It has been quite a year for Fernando Velasco.
In the past 12 months, the 38-year-old former Georgia and NFL offensive lineman from little Wrens, Ga., has gotten married, earned a master’s degree, landed a new job as the Atlanta Falcons’ director of player engagement, and earlier this summer, he was named one of the University of Georgia Alumni Association’s 40 Under 40, which “celebrates young alumni leading the pack in their industries and communities.”
As if all of that wasn’t satisfying enough, Velasco, working with Camp Lighthouse, recently hosted a “Life Ready Retreat” for about 25 boys from Atlanta Mission and Young Men United from Wrens. Over a weekend in Talking Rock, in the North Georgia mountains, Velasco and others mixed in lessons on life skills and leadership alongside fun on the lake and other camp activities.
In 2010, Velasco started his foundation, Right C.H.O.I.C.E.S., which has a mission “to help children achieve their dreams and goals through sports,” Velasco said. Long before his playing days were done, he was giving back and helping kids pursue their passions. He also does some public speaking, to teams and other groups, touching on the same themes that he passes along to the kids through his foundation.
The recent retreat, he said, “was probably the highlight of the things that I’ve been able to do from a foundation standpoint. … Hopefully we can expand upon the camp in 2024. This was an all-boys camp, ages 8-13, and we talked about adding an all-girls camp.”
On Camp Lighthouse’s Instagram page, there are a series of photos from the weekend. The boys are playing Pop-A-Shot, throwing the football, playing in the lake and more. There is also one of Velasco, who was about 6-foot-4 and 300 pounds during his playing days, soaring through the air as he did a cannonball off the dock.
The life-jacket he’s wearing hides his face in the photo, but it’s not hard to imagine the huge smile he was flashing as he tried to produce the biggest splash possible.
“We had a cannonball contest,” Velasco said with a laugh, adding that he came in second. “Next year, I’ve got to work on my cannonball skills so that I can win that competition.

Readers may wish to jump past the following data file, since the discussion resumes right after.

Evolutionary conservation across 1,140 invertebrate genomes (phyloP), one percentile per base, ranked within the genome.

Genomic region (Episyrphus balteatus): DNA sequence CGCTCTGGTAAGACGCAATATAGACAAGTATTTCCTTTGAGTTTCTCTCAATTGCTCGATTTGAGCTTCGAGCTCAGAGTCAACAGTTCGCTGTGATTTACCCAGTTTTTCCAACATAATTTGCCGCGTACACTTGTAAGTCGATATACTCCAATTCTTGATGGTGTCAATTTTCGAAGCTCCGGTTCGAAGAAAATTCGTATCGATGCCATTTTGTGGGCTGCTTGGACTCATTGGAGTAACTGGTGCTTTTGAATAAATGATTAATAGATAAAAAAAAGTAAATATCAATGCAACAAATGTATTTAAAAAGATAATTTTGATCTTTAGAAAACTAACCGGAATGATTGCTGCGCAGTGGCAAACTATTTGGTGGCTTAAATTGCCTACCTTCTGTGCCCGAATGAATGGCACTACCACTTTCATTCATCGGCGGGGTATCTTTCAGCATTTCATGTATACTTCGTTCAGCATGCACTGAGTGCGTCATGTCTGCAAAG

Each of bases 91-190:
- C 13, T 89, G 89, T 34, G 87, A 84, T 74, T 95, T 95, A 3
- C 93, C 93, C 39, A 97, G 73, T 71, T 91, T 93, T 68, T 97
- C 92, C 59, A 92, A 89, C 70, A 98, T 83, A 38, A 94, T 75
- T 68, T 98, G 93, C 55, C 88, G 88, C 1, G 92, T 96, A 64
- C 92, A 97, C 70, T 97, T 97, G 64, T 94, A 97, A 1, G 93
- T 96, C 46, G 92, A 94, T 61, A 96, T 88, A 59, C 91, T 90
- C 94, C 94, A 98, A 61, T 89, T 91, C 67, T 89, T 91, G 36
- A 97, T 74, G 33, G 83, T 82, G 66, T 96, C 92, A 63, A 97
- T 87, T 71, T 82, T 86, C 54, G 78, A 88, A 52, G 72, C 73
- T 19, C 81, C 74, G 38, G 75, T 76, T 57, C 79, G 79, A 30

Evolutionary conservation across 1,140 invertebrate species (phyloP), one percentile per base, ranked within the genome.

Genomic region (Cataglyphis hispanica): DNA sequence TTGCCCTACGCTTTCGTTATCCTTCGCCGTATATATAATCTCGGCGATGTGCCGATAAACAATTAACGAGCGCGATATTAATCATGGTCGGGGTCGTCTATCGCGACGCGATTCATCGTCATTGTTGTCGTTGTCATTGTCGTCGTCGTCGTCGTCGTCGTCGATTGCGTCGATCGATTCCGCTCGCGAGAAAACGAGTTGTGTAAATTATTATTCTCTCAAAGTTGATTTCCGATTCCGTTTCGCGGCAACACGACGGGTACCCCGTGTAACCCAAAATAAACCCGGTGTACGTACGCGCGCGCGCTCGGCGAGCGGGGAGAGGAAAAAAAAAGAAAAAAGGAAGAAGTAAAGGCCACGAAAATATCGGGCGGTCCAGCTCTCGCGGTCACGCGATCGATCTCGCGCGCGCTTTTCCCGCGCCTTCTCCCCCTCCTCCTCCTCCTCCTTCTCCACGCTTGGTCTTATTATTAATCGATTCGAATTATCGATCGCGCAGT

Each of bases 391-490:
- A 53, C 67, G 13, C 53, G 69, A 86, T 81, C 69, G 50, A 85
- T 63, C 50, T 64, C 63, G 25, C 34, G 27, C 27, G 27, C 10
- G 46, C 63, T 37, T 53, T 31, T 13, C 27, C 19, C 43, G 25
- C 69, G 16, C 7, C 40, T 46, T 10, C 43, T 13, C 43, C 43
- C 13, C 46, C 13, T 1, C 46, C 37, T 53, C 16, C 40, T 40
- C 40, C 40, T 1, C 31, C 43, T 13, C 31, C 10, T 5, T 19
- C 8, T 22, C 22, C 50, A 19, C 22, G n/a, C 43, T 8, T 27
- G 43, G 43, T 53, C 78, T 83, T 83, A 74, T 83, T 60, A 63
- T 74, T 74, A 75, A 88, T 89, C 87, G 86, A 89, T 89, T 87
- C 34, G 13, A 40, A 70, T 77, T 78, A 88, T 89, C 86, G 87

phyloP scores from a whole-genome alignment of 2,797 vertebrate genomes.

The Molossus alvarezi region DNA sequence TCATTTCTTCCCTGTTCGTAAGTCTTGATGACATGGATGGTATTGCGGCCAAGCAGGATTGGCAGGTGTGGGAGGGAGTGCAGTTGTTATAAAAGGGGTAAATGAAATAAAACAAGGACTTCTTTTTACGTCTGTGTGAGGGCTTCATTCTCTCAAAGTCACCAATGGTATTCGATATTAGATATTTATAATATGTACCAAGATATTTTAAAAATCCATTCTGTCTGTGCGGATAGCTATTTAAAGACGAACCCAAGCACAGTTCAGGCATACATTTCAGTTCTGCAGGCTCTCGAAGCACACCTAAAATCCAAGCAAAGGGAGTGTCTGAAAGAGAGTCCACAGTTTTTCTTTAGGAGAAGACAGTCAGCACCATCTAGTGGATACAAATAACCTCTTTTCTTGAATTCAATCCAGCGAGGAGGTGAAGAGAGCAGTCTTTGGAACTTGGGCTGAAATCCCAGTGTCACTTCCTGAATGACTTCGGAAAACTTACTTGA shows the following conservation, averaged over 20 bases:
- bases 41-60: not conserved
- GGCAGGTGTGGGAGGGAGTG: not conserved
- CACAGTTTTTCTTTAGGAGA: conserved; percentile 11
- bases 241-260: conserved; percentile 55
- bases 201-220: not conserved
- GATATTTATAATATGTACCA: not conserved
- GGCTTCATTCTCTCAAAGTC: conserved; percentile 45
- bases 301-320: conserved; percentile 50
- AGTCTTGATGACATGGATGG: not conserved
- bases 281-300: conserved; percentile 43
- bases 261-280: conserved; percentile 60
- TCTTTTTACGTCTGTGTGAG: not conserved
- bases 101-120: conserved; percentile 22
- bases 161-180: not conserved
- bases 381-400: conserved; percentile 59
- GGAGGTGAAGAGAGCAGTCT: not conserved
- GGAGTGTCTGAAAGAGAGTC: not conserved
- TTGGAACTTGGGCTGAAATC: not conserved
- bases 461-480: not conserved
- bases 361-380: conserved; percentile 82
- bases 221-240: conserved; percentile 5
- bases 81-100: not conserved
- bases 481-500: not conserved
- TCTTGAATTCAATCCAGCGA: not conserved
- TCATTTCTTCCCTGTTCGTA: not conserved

“We had a lot of fun with the kids, and I can’t thank Camp Lighthouse enough for what they do.”
Velasco played for the Bulldogs from 2003-07, and then played in the NFL for eight seasons. After retiring from football, Velasco joined head coach Kirby Smart‘s staff as the assistant director of player development, which meant working and learning under a 2017 UGA 40 Under 40 honoree, Jonas Jennings, who has been in charge of player development — think development of the young men as well-adjusted and well-rounded people, not just football players — since January 2016.
Velasco and Jennings both wore No. 75 during their careers, they both have big hearts and big bodies, and they both want to see everyone around them succeed in all facets of life.
“We talk every day,” Jennings said. “He actually texted me (after Velasco learned that he was in the 40 Under 40 club) and said, ‘I don’t know if you had anything to do with this, but thank you if you did.’
“I told him, ‘Welcome to the club, baby boy!'”
Velasco said he felt grateful, humbled and thankful for the recognition.
“Ultimately, it shows the man that I am now, as opposed to who I was when I entered UGA,” he said, adding that “I’m so thankful to UGA for helping develop me holistically.”
As a player, Velasco started every game for Georgia during the 2007 and ’08 seasons, playing guard as a junior and center his senior year. He signed with the Tennessee Titans as an undrafted free agent in 2008, and later played for the Steelers and Panthers, playing in 83 games over eight seasons in the NFL.
Once Velasco joined Jennings’ group in 2017, he’d found his path and his purpose. When Velasco arrived at UGA as a freshman — an “immature, wide-eyed, young man,” he said — he might not have known what he wanted to do besides make it to the NFL, but he knew the path he didn’t want to take.